I worked my compost pile yesterday…it is dark and rich and ready for autumn spreading in my beds. As I imagine the veggie peels, egg shells, and citrus that make up that beautiful loam, transformation from many separate seemingly useless parts, to an indistinguishable work of art thrills me.
Since the novel I am working on is called Gracie’s Garden, I will work that compost metaphor awhile. I hate to call my work a steaming heap of compost, but today it feels that way. When I look at the pages in front of me, I see raggedy chapters, drifting titles, and peeling, incomplete sentences spilling over into crappy paragraphs. I dream of the day that my current novel will be deep and rich, loose but cohesive, a true melding of parts to form a whole nurturing mass waiting to be spread across the minds of my readers, filling them with good thoughts, allowing them to stretch and grow down their tap roots, anchoring them in a sure place and time, while allowing their branches to reach for the sky with bright new ideas full of foliage and fruit.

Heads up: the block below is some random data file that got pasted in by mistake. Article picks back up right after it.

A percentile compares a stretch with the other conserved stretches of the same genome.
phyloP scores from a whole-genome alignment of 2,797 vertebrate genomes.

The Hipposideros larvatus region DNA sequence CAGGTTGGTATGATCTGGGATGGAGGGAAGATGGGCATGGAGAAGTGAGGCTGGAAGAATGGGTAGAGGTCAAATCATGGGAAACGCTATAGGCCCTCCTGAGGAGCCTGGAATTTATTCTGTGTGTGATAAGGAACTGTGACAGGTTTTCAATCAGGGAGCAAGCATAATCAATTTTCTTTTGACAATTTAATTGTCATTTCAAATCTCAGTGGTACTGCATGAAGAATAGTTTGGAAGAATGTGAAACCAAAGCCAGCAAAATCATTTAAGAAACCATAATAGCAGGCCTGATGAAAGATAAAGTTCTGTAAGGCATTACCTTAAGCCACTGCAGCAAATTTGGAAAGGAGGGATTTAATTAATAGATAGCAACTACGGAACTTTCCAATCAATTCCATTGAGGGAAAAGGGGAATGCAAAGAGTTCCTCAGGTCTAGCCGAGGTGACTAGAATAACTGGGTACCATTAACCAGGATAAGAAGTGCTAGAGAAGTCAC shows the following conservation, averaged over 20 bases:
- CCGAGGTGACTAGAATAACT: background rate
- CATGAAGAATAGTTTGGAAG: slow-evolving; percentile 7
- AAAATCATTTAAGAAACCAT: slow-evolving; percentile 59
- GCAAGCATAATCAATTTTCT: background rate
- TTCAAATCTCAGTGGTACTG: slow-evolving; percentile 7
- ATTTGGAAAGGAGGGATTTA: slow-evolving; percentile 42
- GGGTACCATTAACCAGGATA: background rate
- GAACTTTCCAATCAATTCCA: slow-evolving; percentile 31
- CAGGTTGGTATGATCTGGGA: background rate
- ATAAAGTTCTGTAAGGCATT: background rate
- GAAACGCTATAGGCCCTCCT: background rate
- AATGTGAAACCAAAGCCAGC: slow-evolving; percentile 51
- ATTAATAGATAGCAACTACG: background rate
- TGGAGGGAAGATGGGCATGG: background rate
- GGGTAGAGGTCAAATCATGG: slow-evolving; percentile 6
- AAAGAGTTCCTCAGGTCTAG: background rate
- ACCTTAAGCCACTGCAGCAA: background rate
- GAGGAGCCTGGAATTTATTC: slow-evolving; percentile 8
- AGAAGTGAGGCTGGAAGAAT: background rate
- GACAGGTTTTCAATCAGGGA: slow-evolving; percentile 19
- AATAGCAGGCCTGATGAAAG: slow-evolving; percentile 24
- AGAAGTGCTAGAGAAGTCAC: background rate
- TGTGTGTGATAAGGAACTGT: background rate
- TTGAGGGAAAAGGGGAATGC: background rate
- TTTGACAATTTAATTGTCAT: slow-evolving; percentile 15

But alas, daydreaming never got the compost spread, and it won’t get my story written either. Like a farmer, I need to rise to my work, be consistent and caring, sow the seeds daily, and the benefit will be evident at another point in time.